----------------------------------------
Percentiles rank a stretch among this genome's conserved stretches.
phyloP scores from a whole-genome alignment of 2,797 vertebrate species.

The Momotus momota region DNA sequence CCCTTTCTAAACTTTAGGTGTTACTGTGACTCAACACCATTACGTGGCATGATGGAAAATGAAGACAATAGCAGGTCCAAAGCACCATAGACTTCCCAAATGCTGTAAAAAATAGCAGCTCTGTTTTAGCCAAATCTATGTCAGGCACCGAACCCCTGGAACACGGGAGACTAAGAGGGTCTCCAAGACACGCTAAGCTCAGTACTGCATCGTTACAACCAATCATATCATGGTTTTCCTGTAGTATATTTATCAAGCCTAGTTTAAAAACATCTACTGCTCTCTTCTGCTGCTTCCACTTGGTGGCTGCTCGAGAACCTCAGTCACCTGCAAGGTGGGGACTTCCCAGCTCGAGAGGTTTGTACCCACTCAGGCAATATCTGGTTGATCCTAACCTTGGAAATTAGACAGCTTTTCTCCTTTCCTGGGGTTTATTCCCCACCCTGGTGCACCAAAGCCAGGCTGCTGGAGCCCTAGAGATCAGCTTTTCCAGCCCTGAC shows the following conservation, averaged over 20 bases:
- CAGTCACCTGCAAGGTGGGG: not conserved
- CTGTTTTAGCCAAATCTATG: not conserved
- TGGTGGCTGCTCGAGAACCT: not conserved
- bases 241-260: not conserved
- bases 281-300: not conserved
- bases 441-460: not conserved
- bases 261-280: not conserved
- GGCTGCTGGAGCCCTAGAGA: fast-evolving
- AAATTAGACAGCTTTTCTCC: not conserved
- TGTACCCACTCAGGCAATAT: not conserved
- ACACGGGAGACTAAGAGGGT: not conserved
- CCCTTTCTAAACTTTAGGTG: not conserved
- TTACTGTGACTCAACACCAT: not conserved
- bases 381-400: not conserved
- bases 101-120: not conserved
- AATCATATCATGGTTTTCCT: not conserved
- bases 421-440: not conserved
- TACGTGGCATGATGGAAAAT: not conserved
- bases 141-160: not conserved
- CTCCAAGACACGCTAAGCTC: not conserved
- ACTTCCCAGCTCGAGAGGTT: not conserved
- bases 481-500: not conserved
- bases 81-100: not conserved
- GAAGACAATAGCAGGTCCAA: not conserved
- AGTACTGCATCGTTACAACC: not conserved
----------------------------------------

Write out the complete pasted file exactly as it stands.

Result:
Percentiles rank a stretch among this genome's conserved stretches.
phyloP scores from a whole-genome alignment of 2,797 vertebrate species.

The Momotus momota region DNA sequence CCCTTTCTAAACTTTAGGTGTTACTGTGACTCAACACCATTACGTGGCATGATGGAAAATGAAGACAATAGCAGGTCCAAAGCACCATAGACTTCCCAAATGCTGTAAAAAATAGCAGCTCTGTTTTAGCCAAATCTATGTCAGGCACCGAACCCCTGGAACACGGGAGACTAAGAGGGTCTCCAAGACACGCTAAGCTCAGTACTGCATCGTTACAACCAATCATATCATGGTTTTCCTGTAGTATATTTATCAAGCCTAGTTTAAAAACATCTACTGCTCTCTTCTGCTGCTTCCACTTGGTGGCTGCTCGAGAACCTCAGTCACCTGCAAGGTGGGGACTTCCCAGCTCGAGAGGTTTGTACCCACTCAGGCAATATCTGGTTGATCCTAACCTTGGAAATTAGACAGCTTTTCTCCTTTCCTGGGGTTTATTCCCCACCCTGGTGCACCAAAGCCAGGCTGCTGGAGCCCTAGAGATCAGCTTTTCCAGCCCTGAC shows the following conservation, averaged over 20 bases:
- CAGTCACCTGCAAGGTGGGG: not conserved
- CTGTTTTAGCCAAATCTATG: not conserved
- TGGTGGCTGCTCGAGAACCT: not conserved
- bases 241-260: not conserved
- bases 281-300: not conserved
- bases 441-460: not conserved
- bases 261-280: not conserved
- GGCTGCTGGAGCCCTAGAGA: fast-evolving
- AAATTAGACAGCTTTTCTCC: not conserved
- TGTACCCACTCAGGCAATAT: not conserved
- ACACGGGAGACTAAGAGGGT: not conserved
- CCCTTTCTAAACTTTAGGTG: not conserved
- TTACTGTGACTCAACACCAT: not conserved
- bases 381-400: not conserved
- bases 101-120: not conserved
- AATCATATCATGGTTTTCCT: not conserved
- bases 421-440: not conserved
- TACGTGGCATGATGGAAAAT: not conserved
- bases 141-160: not conserved
- CTCCAAGACACGCTAAGCTC: not conserved
- ACTTCCCAGCTCGAGAGGTT: not conserved
- bases 481-500: not conserved
- bases 81-100: not conserved
- GAAGACAATAGCAGGTCCAA: not conserved
- AGTACTGCATCGTTACAACC: not conserved